Few would believe it just a few weeks ago, but Canadian real estate is falling as fast as it climbed. Canadian Real Estate Association (CREA) data shows benchmark prices fell in June. The benchmark, a typical home, actually declined by an average of nearly $1,000 per day last month. Almost all 2022 gains have been rolled back, but it would still take months at this pace to reverse the recent boom.
Canadian Real Estate Prices Fell $29,000 In June
Canadian real estate prices are cratering fast after the speculative mindset was broken. Canada’s benchmark home price fell to $809,700 in June. It’s a decline of 3.5% (-$29,400) for the month, but still 14.9% ($105,000) higher than last year. These sound like large drops but home prices increased so fast it’s only beginning to make a dent.
Canadian Real Estate Price Growth Is Still High, But Slowing Fast
Home prices are cooling very rapidly at the national level. The monthly decline of $29,400 is the largest recorded in the CREA HPI, and likely the largest ever. Annual growth is still double digits, which is huge. It’s also half the level seen just four months ago, showing rapid deceleration.
Canadian Home Prices Nearly Reversed 2022 Gains
Canadian home prices are down significantly from peak, but aren’t in a correction. The benchmark price peaked in March and is now 6.7% (-$58,400) from that point. Home prices have to drop more than 10% for a correction, but large numbers are tough for most to appreciate. It would take another 8 months at this rate to reverse gains made since the 2020 rate cuts.
The year started with absurdly large growth that made it hard to see any price declines for many. That’s changing fast. Last month, we projected home prices were on target to reverse 2022 gains by the end of August. That assumed the losses didn’t accelerate, which they currently are.
At the current rate, 2022 gains can be lost by the end of this month, a month faster. But once again, it’s still a long way from reversing all of the value inflated by monetary policy. Oh, you heard price gains were due to supply? The global central bank organization, the BIS, disagrees — they attribute the global home price boom to monetary policy missteps.
This week’s rate hike is expected to put a further dent in high home prices. BMO Capital Markets sent clients a note this morning, calling the hike a knock-out. Based on their calculations, a significant correction would need to happen to support a level of activity seen in last year’s tight market. As more inventory comes to market, the correction becomes more significant.
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Banks must be concerned that large mortgage holders or those in HELCO loan programs will default on their payments. Banks need to lower interest rates in their customers’ savings accounts and charge more on every service to offset losses. Fueling (aka gas lighting) runaway home prices were never the Bank’s problem. They were in a position to make more money and played the game – readjusting and deflecting is the Bank’s MO.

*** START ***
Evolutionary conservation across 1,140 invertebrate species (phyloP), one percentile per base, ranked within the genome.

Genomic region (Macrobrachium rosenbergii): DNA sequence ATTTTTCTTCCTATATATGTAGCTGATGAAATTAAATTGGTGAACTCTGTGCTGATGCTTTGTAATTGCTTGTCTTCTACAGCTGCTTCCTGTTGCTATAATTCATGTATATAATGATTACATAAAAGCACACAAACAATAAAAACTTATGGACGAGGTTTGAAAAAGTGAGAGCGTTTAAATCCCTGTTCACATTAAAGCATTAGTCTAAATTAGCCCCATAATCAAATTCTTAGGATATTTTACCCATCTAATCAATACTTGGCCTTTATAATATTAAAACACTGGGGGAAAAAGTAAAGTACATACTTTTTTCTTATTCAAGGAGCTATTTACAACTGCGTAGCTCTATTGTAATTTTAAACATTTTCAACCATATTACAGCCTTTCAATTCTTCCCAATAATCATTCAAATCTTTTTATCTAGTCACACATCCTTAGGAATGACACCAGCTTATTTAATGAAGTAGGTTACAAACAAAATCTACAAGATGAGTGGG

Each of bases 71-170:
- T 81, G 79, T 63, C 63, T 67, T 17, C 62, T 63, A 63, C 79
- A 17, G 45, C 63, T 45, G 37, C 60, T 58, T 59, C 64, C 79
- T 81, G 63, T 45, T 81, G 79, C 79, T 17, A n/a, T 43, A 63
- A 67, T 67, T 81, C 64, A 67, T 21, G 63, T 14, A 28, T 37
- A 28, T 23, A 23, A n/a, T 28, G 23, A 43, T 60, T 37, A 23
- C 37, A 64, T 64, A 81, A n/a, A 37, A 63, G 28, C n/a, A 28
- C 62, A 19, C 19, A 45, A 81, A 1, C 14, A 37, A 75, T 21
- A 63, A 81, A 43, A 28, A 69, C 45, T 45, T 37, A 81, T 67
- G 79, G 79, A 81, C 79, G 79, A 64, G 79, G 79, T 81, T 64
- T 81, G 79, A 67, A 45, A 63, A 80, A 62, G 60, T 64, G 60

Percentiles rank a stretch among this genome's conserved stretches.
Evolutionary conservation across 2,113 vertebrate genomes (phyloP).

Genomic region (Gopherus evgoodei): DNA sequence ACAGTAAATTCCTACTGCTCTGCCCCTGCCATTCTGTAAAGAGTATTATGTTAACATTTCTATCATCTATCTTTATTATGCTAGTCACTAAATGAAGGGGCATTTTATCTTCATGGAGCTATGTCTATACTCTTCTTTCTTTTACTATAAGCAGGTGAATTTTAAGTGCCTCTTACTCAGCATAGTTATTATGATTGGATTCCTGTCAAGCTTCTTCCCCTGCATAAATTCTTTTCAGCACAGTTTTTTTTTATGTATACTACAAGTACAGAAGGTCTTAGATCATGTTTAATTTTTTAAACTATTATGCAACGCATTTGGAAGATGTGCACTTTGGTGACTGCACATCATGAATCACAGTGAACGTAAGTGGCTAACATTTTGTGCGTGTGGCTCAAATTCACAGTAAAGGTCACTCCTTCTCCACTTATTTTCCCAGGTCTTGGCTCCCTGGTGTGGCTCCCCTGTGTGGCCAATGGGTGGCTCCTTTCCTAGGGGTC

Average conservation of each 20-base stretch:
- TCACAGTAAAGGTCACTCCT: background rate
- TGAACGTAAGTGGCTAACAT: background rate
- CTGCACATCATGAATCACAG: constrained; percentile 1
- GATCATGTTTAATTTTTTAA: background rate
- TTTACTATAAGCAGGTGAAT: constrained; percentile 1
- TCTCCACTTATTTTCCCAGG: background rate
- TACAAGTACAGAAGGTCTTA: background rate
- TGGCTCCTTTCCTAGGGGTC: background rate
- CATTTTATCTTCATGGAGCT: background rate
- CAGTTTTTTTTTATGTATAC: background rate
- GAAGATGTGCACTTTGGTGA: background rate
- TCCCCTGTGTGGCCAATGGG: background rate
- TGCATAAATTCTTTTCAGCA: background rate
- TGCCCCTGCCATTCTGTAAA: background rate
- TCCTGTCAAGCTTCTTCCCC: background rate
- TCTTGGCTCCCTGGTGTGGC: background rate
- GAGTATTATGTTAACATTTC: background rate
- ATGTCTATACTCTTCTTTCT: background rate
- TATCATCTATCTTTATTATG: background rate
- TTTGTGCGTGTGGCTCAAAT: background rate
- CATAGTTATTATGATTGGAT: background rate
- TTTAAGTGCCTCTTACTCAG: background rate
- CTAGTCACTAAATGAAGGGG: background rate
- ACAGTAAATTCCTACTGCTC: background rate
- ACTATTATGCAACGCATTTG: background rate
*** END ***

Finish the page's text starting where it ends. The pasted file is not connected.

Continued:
Needs to drop this month for 2 years if Canada isn’t going to be a housing ponzi scheme and pretend it’s a real country.
Board padded stats. Toronto-area markets have listings that are $200k+ and the sales cover more than 40% of the national volume.
Some stats from ITSO, which covers some 20 real estate boards in Ontario. To add some more context.
February Median $875k
June Median $715k
February Active Listings – 4,698
June Active Listings – 17,797
February Sales – 7,138
June Sales – 6,557
The trajectory is clear, inventory and interest rate changes double whammy. Expect more declines if we get our traditional fall inventory bump and the BOC continues at this pace of interest rate hikes.
If this rate of decline continues we could see medians in the mid $500’s by the end of the year. Wiping out basically all gains from 2020. 🤔
Here is TRREB, similar picture.
February Median $1,075k
June Median $890k
Sales to New Listings
Feb 13,359 / 20,152
June 9,347 / 26,068
July as of Today 3,064 Sales, 10,297 new listings. On pace to be one of the slowest July Sales numbers going back 10 years which is as far as I can go.
“The global central bank organization, the BIS, disagrees — they attribute the global home price boom to monetary policy missteps.”
Missteps seems like far too mild a term for what the central banks did.
Sure, but Dan had to delete his twitter because quoting the an economist was “too extreme” and conspiracies about him being a Chinese communist started to rise. So he’s going to use more diplomatic tone understandbly. I’ve noticed he’s even softening the bank’s statements now and people still call him a doom and gloom journalist. Sometimes there’s just doom to write about, Boomers.
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